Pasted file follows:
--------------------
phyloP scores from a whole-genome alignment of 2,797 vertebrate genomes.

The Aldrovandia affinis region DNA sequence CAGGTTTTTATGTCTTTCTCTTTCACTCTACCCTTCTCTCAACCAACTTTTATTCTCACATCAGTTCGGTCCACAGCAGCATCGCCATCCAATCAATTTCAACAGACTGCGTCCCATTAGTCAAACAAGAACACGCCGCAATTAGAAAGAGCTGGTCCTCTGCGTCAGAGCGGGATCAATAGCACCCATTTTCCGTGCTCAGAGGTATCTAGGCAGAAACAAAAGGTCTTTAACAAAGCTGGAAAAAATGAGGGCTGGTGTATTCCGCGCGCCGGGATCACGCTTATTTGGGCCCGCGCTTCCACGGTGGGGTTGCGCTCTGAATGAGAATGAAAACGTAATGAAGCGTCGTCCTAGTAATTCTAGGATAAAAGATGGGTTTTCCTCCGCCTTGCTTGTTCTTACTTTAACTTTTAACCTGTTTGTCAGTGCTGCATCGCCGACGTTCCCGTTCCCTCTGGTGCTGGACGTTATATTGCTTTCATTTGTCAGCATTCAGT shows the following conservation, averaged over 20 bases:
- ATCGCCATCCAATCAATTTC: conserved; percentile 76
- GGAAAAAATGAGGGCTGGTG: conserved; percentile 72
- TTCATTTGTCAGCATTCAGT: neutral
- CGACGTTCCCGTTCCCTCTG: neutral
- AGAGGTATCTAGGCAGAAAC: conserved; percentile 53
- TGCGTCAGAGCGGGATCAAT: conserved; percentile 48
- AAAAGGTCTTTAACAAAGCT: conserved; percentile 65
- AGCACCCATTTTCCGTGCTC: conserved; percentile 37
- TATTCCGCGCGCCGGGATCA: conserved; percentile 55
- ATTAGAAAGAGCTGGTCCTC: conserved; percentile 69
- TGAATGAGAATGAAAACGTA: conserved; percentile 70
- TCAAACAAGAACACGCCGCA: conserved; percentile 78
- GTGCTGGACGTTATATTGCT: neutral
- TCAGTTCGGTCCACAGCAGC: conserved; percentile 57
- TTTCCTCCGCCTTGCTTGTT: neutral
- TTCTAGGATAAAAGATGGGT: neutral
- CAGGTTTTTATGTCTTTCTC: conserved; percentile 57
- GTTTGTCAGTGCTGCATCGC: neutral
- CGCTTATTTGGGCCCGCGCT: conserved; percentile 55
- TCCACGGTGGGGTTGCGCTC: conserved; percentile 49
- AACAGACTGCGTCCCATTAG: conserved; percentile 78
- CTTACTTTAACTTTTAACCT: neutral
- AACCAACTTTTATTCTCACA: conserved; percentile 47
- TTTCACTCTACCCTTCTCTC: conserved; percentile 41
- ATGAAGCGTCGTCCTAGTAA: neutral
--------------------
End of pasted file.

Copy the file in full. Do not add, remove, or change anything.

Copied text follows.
phyloP scores from a whole-genome alignment of 2,797 vertebrate genomes.

The Aldrovandia affinis region DNA sequence CAGGTTTTTATGTCTTTCTCTTTCACTCTACCCTTCTCTCAACCAACTTTTATTCTCACATCAGTTCGGTCCACAGCAGCATCGCCATCCAATCAATTTCAACAGACTGCGTCCCATTAGTCAAACAAGAACACGCCGCAATTAGAAAGAGCTGGTCCTCTGCGTCAGAGCGGGATCAATAGCACCCATTTTCCGTGCTCAGAGGTATCTAGGCAGAAACAAAAGGTCTTTAACAAAGCTGGAAAAAATGAGGGCTGGTGTATTCCGCGCGCCGGGATCACGCTTATTTGGGCCCGCGCTTCCACGGTGGGGTTGCGCTCTGAATGAGAATGAAAACGTAATGAAGCGTCGTCCTAGTAATTCTAGGATAAAAGATGGGTTTTCCTCCGCCTTGCTTGTTCTTACTTTAACTTTTAACCTGTTTGTCAGTGCTGCATCGCCGACGTTCCCGTTCCCTCTGGTGCTGGACGTTATATTGCTTTCATTTGTCAGCATTCAGT shows the following conservation, averaged over 20 bases:
- ATCGCCATCCAATCAATTTC: conserved; percentile 76
- GGAAAAAATGAGGGCTGGTG: conserved; percentile 72
- TTCATTTGTCAGCATTCAGT: neutral
- CGACGTTCCCGTTCCCTCTG: neutral
- AGAGGTATCTAGGCAGAAAC: conserved; percentile 53
- TGCGTCAGAGCGGGATCAAT: conserved; percentile 48
- AAAAGGTCTTTAACAAAGCT: conserved; percentile 65
- AGCACCCATTTTCCGTGCTC: conserved; percentile 37
- TATTCCGCGCGCCGGGATCA: conserved; percentile 55
- ATTAGAAAGAGCTGGTCCTC: conserved; percentile 69
- TGAATGAGAATGAAAACGTA: conserved; percentile 70
- TCAAACAAGAACACGCCGCA: conserved; percentile 78
- GTGCTGGACGTTATATTGCT: neutral
- TCAGTTCGGTCCACAGCAGC: conserved; percentile 57
- TTTCCTCCGCCTTGCTTGTT: neutral
- TTCTAGGATAAAAGATGGGT: neutral
- CAGGTTTTTATGTCTTTCTC: conserved; percentile 57
- GTTTGTCAGTGCTGCATCGC: neutral
- CGCTTATTTGGGCCCGCGCT: conserved; percentile 55
- TCCACGGTGGGGTTGCGCTC: conserved; percentile 49
- AACAGACTGCGTCCCATTAG: conserved; percentile 78
- CTTACTTTAACTTTTAACCT: neutral
- AACCAACTTTTATTCTCACA: conserved; percentile 47
- TTTCACTCTACCCTTCTCTC: conserved; percentile 41
- ATGAAGCGTCGTCCTAGTAA: neutral